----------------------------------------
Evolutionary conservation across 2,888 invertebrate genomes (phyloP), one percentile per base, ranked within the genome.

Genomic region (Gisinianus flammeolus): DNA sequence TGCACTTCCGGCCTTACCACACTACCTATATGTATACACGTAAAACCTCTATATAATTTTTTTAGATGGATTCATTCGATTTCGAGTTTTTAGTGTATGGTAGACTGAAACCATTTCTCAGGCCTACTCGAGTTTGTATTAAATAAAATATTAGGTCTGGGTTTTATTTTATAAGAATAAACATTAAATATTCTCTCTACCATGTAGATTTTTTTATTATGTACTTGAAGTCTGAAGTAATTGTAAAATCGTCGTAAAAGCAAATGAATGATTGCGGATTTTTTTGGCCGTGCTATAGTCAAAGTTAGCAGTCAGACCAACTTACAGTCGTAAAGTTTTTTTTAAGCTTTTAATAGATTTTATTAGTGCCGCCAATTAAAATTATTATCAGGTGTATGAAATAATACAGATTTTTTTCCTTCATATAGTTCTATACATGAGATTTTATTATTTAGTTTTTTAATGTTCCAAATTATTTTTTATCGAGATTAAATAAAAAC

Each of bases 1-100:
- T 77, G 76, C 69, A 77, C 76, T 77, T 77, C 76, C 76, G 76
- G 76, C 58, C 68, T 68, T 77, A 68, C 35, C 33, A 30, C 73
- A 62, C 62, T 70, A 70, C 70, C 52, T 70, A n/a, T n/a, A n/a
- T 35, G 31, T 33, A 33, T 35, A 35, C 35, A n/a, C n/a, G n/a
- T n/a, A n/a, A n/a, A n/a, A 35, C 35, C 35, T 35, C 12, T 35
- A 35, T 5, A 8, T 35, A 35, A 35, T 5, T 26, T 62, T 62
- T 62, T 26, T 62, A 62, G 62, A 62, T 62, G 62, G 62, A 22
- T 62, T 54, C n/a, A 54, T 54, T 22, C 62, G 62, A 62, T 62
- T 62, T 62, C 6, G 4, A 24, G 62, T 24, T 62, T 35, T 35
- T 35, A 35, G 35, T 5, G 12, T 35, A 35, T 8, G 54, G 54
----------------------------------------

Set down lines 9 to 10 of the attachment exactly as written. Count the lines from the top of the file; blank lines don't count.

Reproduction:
- A 35, T 5, A 8, T 35, A 35, A 35, T 5, T 26, T 62, T 62
- T 62, T 26, T 62, A 62, G 62, A 62, T 62, G 62, G 62, A 22